Tags: In This Issue, Kids
As the winter season approaches and the snow begins to fall, bring the beauty of fluffy white snow inside by making your own snowflakes. Each and every snowflake that falls from the sky is unique. Each one has intricate patterns and shapes.
Snowflake Bentley, by Jacqueline Briggs Martin, is a great book about a man named William Bentley. Snowflake Bentley, as he was called, studied snowflakes and discovered that each one was different and had its own shapes and patterns. He took hundreds of photographs of snowflakes and shared them with his family and friends. Check out the book from infoZone, a branch of The Indianapolis Public Library, located inside The Children's Museum of Indianapolis.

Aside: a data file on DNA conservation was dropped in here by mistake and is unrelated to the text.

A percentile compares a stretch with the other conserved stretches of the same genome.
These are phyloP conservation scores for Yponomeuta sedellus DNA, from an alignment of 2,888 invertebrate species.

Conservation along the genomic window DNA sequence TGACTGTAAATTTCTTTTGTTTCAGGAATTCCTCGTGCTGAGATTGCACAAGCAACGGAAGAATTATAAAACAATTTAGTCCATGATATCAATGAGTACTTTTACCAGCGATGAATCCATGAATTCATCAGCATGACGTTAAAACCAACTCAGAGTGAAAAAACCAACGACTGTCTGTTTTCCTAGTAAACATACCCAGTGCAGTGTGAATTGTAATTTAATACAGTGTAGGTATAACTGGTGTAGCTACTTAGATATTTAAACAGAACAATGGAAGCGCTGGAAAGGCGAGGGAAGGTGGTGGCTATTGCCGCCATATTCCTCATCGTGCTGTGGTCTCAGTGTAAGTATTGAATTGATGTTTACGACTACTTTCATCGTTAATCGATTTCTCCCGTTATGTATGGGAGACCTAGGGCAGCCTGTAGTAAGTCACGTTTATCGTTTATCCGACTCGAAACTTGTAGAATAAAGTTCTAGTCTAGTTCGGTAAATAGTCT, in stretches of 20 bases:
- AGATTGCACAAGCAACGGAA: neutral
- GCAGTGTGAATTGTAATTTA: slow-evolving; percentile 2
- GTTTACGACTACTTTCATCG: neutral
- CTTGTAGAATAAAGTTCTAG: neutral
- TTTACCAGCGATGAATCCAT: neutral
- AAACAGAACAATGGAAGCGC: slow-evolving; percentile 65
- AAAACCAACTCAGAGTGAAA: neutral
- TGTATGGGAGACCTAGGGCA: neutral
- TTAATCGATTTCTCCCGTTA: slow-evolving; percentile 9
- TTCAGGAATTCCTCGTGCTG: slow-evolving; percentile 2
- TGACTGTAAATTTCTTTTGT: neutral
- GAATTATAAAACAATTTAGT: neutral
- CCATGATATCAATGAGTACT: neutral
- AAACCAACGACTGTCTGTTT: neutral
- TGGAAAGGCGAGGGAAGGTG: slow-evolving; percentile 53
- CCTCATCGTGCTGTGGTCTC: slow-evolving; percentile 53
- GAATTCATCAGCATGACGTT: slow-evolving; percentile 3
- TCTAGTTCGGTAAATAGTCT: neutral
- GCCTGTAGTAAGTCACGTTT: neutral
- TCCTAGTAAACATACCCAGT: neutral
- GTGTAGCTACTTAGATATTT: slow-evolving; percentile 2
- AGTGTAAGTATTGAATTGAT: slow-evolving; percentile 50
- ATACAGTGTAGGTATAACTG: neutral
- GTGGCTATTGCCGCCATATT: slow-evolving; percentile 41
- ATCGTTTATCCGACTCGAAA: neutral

Make Your Own Snowflake
Gather your supplies – round, white coffee filters (the larger the coffee filter, the larger your snowflake), scissors, string or yarn, tape.
Take one coffee filter and flatten it out on the table.
Fold the coffee filter in half and then in half again. Repeat one more time.
Use scissors to cut small shapes out of the coffee filter. Be careful to not cut completely through the folded edges.
Once you have cut out all of your desired shapes, put down your scissors and carefully open up the coffee filter. You now have a one-of-a-kind snowflake, just like the ones Snowflake Bentley photographed! Use string or yarn to hang your snowflakes or tape them to a window.
This fun activity provides an opportunity to discuss the science behind snowflakes. Parents can explain to their children how water droplets fall from clouds and freeze on the way down - forming the crystals we call snowflakes. Scissor use also helps small children with fine motor skill development.
Visit www.childrensmuseum.org to discover unique programs offered at The Children's Museum of Indianapolis.